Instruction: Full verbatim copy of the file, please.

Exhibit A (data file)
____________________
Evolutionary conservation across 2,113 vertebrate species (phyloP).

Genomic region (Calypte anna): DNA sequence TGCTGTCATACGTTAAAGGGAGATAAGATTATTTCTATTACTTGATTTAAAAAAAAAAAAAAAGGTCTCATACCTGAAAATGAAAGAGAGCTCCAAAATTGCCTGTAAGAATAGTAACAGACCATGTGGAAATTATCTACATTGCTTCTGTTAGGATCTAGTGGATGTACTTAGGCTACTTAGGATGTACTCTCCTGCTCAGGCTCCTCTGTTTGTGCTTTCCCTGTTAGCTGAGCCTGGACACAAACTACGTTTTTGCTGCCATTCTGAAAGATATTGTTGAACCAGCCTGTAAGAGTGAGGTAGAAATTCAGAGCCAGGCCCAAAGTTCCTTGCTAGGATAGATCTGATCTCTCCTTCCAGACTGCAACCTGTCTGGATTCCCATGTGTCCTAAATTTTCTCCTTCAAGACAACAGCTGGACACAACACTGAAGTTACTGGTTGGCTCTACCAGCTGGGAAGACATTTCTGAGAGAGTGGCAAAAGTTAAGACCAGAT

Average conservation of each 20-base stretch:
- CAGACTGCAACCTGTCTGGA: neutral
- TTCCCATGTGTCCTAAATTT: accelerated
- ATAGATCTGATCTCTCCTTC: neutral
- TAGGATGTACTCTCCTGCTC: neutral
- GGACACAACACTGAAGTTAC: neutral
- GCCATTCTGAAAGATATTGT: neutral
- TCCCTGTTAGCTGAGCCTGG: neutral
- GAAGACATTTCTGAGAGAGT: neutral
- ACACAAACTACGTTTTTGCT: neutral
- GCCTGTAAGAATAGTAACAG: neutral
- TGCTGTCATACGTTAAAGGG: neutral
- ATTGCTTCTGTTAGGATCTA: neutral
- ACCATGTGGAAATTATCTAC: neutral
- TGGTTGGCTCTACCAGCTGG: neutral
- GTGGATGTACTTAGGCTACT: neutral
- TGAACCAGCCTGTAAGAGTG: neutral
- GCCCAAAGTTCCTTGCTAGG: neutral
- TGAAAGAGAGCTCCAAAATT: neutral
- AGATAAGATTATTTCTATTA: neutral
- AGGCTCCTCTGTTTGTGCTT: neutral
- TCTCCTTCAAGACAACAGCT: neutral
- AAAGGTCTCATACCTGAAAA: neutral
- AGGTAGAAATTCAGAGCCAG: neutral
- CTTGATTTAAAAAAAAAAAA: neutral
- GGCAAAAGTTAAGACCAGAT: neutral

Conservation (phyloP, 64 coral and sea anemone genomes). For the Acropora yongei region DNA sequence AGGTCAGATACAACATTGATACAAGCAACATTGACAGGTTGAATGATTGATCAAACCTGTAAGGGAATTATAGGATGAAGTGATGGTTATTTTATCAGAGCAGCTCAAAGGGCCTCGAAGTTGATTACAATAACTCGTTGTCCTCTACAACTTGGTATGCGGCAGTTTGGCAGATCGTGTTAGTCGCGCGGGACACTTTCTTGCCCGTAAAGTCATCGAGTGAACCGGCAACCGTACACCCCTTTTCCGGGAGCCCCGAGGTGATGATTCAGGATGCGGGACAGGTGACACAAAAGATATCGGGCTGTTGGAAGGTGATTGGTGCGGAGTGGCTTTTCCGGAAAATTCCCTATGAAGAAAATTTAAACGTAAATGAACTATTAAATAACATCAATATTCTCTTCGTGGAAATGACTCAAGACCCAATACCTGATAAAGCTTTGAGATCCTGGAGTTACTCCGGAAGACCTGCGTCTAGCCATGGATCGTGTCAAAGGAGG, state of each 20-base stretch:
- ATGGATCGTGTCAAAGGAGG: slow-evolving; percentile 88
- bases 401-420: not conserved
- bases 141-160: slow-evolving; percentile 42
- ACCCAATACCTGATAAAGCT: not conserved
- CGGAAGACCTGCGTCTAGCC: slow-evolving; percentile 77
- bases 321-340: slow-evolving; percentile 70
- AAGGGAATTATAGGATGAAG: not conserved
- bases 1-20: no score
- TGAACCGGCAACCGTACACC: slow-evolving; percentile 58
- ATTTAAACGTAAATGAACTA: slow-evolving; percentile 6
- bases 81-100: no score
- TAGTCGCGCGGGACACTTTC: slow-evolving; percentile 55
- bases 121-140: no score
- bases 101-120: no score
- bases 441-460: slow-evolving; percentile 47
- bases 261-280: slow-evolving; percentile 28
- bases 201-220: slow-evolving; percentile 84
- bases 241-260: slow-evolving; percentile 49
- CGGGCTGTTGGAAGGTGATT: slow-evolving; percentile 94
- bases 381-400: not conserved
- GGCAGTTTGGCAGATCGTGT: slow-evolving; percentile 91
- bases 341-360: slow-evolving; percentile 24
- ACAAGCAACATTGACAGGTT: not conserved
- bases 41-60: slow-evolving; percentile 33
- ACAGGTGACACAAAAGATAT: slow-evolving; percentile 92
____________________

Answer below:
Evolutionary conservation across 2,113 vertebrate species (phyloP).

Genomic region (Calypte anna): DNA sequence TGCTGTCATACGTTAAAGGGAGATAAGATTATTTCTATTACTTGATTTAAAAAAAAAAAAAAAGGTCTCATACCTGAAAATGAAAGAGAGCTCCAAAATTGCCTGTAAGAATAGTAACAGACCATGTGGAAATTATCTACATTGCTTCTGTTAGGATCTAGTGGATGTACTTAGGCTACTTAGGATGTACTCTCCTGCTCAGGCTCCTCTGTTTGTGCTTTCCCTGTTAGCTGAGCCTGGACACAAACTACGTTTTTGCTGCCATTCTGAAAGATATTGTTGAACCAGCCTGTAAGAGTGAGGTAGAAATTCAGAGCCAGGCCCAAAGTTCCTTGCTAGGATAGATCTGATCTCTCCTTCCAGACTGCAACCTGTCTGGATTCCCATGTGTCCTAAATTTTCTCCTTCAAGACAACAGCTGGACACAACACTGAAGTTACTGGTTGGCTCTACCAGCTGGGAAGACATTTCTGAGAGAGTGGCAAAAGTTAAGACCAGAT

Average conservation of each 20-base stretch:
- CAGACTGCAACCTGTCTGGA: neutral
- TTCCCATGTGTCCTAAATTT: accelerated
- ATAGATCTGATCTCTCCTTC: neutral
- TAGGATGTACTCTCCTGCTC: neutral
- GGACACAACACTGAAGTTAC: neutral
- GCCATTCTGAAAGATATTGT: neutral
- TCCCTGTTAGCTGAGCCTGG: neutral
- GAAGACATTTCTGAGAGAGT: neutral
- ACACAAACTACGTTTTTGCT: neutral
- GCCTGTAAGAATAGTAACAG: neutral
- TGCTGTCATACGTTAAAGGG: neutral
- ATTGCTTCTGTTAGGATCTA: neutral
- ACCATGTGGAAATTATCTAC: neutral
- TGGTTGGCTCTACCAGCTGG: neutral
- GTGGATGTACTTAGGCTACT: neutral
- TGAACCAGCCTGTAAGAGTG: neutral
- GCCCAAAGTTCCTTGCTAGG: neutral
- TGAAAGAGAGCTCCAAAATT: neutral
- AGATAAGATTATTTCTATTA: neutral
- AGGCTCCTCTGTTTGTGCTT: neutral
- TCTCCTTCAAGACAACAGCT: neutral
- AAAGGTCTCATACCTGAAAA: neutral
- AGGTAGAAATTCAGAGCCAG: neutral
- CTTGATTTAAAAAAAAAAAA: neutral
- GGCAAAAGTTAAGACCAGAT: neutral

Conservation (phyloP, 64 coral and sea anemone genomes). For the Acropora yongei region DNA sequence AGGTCAGATACAACATTGATACAAGCAACATTGACAGGTTGAATGATTGATCAAACCTGTAAGGGAATTATAGGATGAAGTGATGGTTATTTTATCAGAGCAGCTCAAAGGGCCTCGAAGTTGATTACAATAACTCGTTGTCCTCTACAACTTGGTATGCGGCAGTTTGGCAGATCGTGTTAGTCGCGCGGGACACTTTCTTGCCCGTAAAGTCATCGAGTGAACCGGCAACCGTACACCCCTTTTCCGGGAGCCCCGAGGTGATGATTCAGGATGCGGGACAGGTGACACAAAAGATATCGGGCTGTTGGAAGGTGATTGGTGCGGAGTGGCTTTTCCGGAAAATTCCCTATGAAGAAAATTTAAACGTAAATGAACTATTAAATAACATCAATATTCTCTTCGTGGAAATGACTCAAGACCCAATACCTGATAAAGCTTTGAGATCCTGGAGTTACTCCGGAAGACCTGCGTCTAGCCATGGATCGTGTCAAAGGAGG, state of each 20-base stretch:
- ATGGATCGTGTCAAAGGAGG: slow-evolving; percentile 88
- bases 401-420: not conserved
- bases 141-160: slow-evolving; percentile 42
- ACCCAATACCTGATAAAGCT: not conserved
- CGGAAGACCTGCGTCTAGCC: slow-evolving; percentile 77
- bases 321-340: slow-evolving; percentile 70
- AAGGGAATTATAGGATGAAG: not conserved
- bases 1-20: no score
- TGAACCGGCAACCGTACACC: slow-evolving; percentile 58
- ATTTAAACGTAAATGAACTA: slow-evolving; percentile 6
- bases 81-100: no score
- TAGTCGCGCGGGACACTTTC: slow-evolving; percentile 55
- bases 121-140: no score
- bases 101-120: no score
- bases 441-460: slow-evolving; percentile 47
- bases 261-280: slow-evolving; percentile 28
- bases 201-220: slow-evolving; percentile 84
- bases 241-260: slow-evolving; percentile 49
- CGGGCTGTTGGAAGGTGATT: slow-evolving; percentile 94
- bases 381-400: not conserved
- GGCAGTTTGGCAGATCGTGT: slow-evolving; percentile 91
- bases 341-360: slow-evolving; percentile 24
- ACAAGCAACATTGACAGGTT: not conserved
- bases 41-60: slow-evolving; percentile 33
- ACAGGTGACACAAAAGATAT: slow-evolving; percentile 92